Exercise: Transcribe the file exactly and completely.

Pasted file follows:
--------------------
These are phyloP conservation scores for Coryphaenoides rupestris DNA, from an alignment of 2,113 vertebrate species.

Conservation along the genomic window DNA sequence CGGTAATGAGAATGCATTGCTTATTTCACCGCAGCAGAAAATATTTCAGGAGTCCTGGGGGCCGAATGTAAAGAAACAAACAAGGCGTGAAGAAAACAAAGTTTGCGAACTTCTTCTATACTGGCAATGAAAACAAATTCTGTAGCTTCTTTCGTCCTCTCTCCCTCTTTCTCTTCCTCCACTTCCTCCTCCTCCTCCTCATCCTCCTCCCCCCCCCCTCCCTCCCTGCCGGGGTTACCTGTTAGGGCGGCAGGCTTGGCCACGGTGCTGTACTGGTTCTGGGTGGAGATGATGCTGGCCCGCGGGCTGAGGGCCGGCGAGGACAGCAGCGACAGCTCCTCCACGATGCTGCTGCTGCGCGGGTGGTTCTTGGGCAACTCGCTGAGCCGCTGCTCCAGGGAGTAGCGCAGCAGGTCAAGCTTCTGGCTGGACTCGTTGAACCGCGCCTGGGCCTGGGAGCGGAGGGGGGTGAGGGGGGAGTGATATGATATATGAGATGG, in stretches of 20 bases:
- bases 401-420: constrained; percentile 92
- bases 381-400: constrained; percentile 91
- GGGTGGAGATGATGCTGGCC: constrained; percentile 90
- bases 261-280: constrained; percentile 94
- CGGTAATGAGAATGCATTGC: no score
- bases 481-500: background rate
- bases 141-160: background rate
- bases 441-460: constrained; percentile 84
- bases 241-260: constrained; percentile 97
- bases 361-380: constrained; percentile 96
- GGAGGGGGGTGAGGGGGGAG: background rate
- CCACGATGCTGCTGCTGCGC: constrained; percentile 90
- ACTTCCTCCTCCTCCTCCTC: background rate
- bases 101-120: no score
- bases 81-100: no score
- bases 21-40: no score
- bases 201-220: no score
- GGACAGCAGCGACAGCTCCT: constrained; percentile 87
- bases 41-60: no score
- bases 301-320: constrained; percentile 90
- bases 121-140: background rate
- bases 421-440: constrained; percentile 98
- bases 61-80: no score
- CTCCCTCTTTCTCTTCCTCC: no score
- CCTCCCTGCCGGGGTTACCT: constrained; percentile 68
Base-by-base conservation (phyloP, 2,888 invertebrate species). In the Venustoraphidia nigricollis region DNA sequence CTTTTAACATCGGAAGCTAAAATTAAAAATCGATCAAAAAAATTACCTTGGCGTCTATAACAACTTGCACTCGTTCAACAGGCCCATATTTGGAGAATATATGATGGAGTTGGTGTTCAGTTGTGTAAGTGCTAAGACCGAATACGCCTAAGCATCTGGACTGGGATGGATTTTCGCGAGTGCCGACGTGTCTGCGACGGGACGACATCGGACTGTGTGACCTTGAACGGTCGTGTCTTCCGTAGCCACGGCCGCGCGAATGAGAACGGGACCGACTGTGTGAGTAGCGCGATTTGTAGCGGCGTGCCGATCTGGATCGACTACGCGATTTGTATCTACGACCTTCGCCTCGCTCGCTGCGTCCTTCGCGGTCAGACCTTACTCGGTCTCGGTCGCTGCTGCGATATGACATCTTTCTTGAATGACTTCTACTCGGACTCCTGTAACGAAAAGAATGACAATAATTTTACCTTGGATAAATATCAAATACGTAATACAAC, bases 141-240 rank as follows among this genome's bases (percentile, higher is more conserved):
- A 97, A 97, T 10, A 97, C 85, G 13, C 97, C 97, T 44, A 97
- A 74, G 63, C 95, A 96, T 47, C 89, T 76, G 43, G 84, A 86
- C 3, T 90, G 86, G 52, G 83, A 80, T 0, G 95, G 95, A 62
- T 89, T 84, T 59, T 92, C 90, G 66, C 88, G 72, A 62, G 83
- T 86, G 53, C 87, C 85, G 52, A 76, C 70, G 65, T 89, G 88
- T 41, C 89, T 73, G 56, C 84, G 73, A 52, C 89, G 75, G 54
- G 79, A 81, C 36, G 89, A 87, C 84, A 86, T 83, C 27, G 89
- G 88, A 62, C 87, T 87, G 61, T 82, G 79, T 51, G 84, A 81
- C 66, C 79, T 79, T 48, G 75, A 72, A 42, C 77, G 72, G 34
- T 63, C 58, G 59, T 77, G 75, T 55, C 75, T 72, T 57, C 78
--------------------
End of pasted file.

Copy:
These are phyloP conservation scores for Coryphaenoides rupestris DNA, from an alignment of 2,113 vertebrate species.

Conservation along the genomic window DNA sequence CGGTAATGAGAATGCATTGCTTATTTCACCGCAGCAGAAAATATTTCAGGAGTCCTGGGGGCCGAATGTAAAGAAACAAACAAGGCGTGAAGAAAACAAAGTTTGCGAACTTCTTCTATACTGGCAATGAAAACAAATTCTGTAGCTTCTTTCGTCCTCTCTCCCTCTTTCTCTTCCTCCACTTCCTCCTCCTCCTCCTCATCCTCCTCCCCCCCCCCTCCCTCCCTGCCGGGGTTACCTGTTAGGGCGGCAGGCTTGGCCACGGTGCTGTACTGGTTCTGGGTGGAGATGATGCTGGCCCGCGGGCTGAGGGCCGGCGAGGACAGCAGCGACAGCTCCTCCACGATGCTGCTGCTGCGCGGGTGGTTCTTGGGCAACTCGCTGAGCCGCTGCTCCAGGGAGTAGCGCAGCAGGTCAAGCTTCTGGCTGGACTCGTTGAACCGCGCCTGGGCCTGGGAGCGGAGGGGGGTGAGGGGGGAGTGATATGATATATGAGATGG, in stretches of 20 bases:
- bases 401-420: constrained; percentile 92
- bases 381-400: constrained; percentile 91
- GGGTGGAGATGATGCTGGCC: constrained; percentile 90
- bases 261-280: constrained; percentile 94
- CGGTAATGAGAATGCATTGC: no score
- bases 481-500: background rate
- bases 141-160: background rate
- bases 441-460: constrained; percentile 84
- bases 241-260: constrained; percentile 97
- bases 361-380: constrained; percentile 96
- GGAGGGGGGTGAGGGGGGAG: background rate
- CCACGATGCTGCTGCTGCGC: constrained; percentile 90
- ACTTCCTCCTCCTCCTCCTC: background rate
- bases 101-120: no score
- bases 81-100: no score
- bases 21-40: no score
- bases 201-220: no score
- GGACAGCAGCGACAGCTCCT: constrained; percentile 87
- bases 41-60: no score
- bases 301-320: constrained; percentile 90
- bases 121-140: background rate
- bases 421-440: constrained; percentile 98
- bases 61-80: no score
- CTCCCTCTTTCTCTTCCTCC: no score
- CCTCCCTGCCGGGGTTACCT: constrained; percentile 68
Base-by-base conservation (phyloP, 2,888 invertebrate species). In the Venustoraphidia nigricollis region DNA sequence CTTTTAACATCGGAAGCTAAAATTAAAAATCGATCAAAAAAATTACCTTGGCGTCTATAACAACTTGCACTCGTTCAACAGGCCCATATTTGGAGAATATATGATGGAGTTGGTGTTCAGTTGTGTAAGTGCTAAGACCGAATACGCCTAAGCATCTGGACTGGGATGGATTTTCGCGAGTGCCGACGTGTCTGCGACGGGACGACATCGGACTGTGTGACCTTGAACGGTCGTGTCTTCCGTAGCCACGGCCGCGCGAATGAGAACGGGACCGACTGTGTGAGTAGCGCGATTTGTAGCGGCGTGCCGATCTGGATCGACTACGCGATTTGTATCTACGACCTTCGCCTCGCTCGCTGCGTCCTTCGCGGTCAGACCTTACTCGGTCTCGGTCGCTGCTGCGATATGACATCTTTCTTGAATGACTTCTACTCGGACTCCTGTAACGAAAAGAATGACAATAATTTTACCTTGGATAAATATCAAATACGTAATACAAC, bases 141-240 rank as follows among this genome's bases (percentile, higher is more conserved):
- A 97, A 97, T 10, A 97, C 85, G 13, C 97, C 97, T 44, A 97
- A 74, G 63, C 95, A 96, T 47, C 89, T 76, G 43, G 84, A 86
- C 3, T 90, G 86, G 52, G 83, A 80, T 0, G 95, G 95, A 62
- T 89, T 84, T 59, T 92, C 90, G 66, C 88, G 72, A 62, G 83
- T 86, G 53, C 87, C 85, G 52, A 76, C 70, G 65, T 89, G 88
- T 41, C 89, T 73, G 56, C 84, G 73, A 52, C 89, G 75, G 54
- G 79, A 81, C 36, G 89, A 87, C 84, A 86, T 83, C 27, G 89
- G 88, A 62, C 87, T 87, G 61, T 82, G 79, T 51, G 84, A 81
- C 66, C 79, T 79, T 48, G 75, A 72, A 42, C 77, G 72, G 34
- T 63, C 58, G 59, T 77, G 75, T 55, C 75, T 72, T 57, C 78